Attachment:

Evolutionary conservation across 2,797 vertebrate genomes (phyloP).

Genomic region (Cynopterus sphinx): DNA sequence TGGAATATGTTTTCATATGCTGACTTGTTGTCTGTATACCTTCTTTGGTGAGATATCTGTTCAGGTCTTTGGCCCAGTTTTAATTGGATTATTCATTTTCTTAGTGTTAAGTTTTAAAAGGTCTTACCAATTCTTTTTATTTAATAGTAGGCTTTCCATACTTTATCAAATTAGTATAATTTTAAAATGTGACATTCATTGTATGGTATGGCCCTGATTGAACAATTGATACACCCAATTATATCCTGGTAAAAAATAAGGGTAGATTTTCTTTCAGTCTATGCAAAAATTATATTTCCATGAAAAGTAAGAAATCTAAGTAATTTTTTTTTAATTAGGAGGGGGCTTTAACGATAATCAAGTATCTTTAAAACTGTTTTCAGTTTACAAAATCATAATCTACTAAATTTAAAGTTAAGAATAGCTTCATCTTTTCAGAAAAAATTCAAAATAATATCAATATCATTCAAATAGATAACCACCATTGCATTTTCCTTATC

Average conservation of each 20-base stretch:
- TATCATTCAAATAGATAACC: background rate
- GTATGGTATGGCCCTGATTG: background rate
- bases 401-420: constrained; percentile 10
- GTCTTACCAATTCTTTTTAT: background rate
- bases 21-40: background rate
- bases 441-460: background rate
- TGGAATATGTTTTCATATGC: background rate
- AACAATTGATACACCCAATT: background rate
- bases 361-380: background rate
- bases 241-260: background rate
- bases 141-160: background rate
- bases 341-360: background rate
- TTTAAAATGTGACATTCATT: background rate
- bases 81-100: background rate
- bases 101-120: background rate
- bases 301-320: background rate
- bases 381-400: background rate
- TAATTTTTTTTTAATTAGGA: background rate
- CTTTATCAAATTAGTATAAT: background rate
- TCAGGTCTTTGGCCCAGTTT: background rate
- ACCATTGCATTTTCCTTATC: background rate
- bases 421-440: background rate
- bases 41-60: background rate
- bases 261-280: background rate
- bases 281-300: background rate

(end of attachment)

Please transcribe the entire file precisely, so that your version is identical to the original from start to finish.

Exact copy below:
Evolutionary conservation across 2,797 vertebrate genomes (phyloP).

Genomic region (Cynopterus sphinx): DNA sequence TGGAATATGTTTTCATATGCTGACTTGTTGTCTGTATACCTTCTTTGGTGAGATATCTGTTCAGGTCTTTGGCCCAGTTTTAATTGGATTATTCATTTTCTTAGTGTTAAGTTTTAAAAGGTCTTACCAATTCTTTTTATTTAATAGTAGGCTTTCCATACTTTATCAAATTAGTATAATTTTAAAATGTGACATTCATTGTATGGTATGGCCCTGATTGAACAATTGATACACCCAATTATATCCTGGTAAAAAATAAGGGTAGATTTTCTTTCAGTCTATGCAAAAATTATATTTCCATGAAAAGTAAGAAATCTAAGTAATTTTTTTTTAATTAGGAGGGGGCTTTAACGATAATCAAGTATCTTTAAAACTGTTTTCAGTTTACAAAATCATAATCTACTAAATTTAAAGTTAAGAATAGCTTCATCTTTTCAGAAAAAATTCAAAATAATATCAATATCATTCAAATAGATAACCACCATTGCATTTTCCTTATC

Average conservation of each 20-base stretch:
- TATCATTCAAATAGATAACC: background rate
- GTATGGTATGGCCCTGATTG: background rate
- bases 401-420: constrained; percentile 10
- GTCTTACCAATTCTTTTTAT: background rate
- bases 21-40: background rate
- bases 441-460: background rate
- TGGAATATGTTTTCATATGC: background rate
- AACAATTGATACACCCAATT: background rate
- bases 361-380: background rate
- bases 241-260: background rate
- bases 141-160: background rate
- bases 341-360: background rate
- TTTAAAATGTGACATTCATT: background rate
- bases 81-100: background rate
- bases 101-120: background rate
- bases 301-320: background rate
- bases 381-400: background rate
- TAATTTTTTTTTAATTAGGA: background rate
- CTTTATCAAATTAGTATAAT: background rate
- TCAGGTCTTTGGCCCAGTTT: background rate
- ACCATTGCATTTTCCTTATC: background rate
- bases 421-440: background rate
- bases 41-60: background rate
- bases 261-280: background rate
- bases 281-300: background rate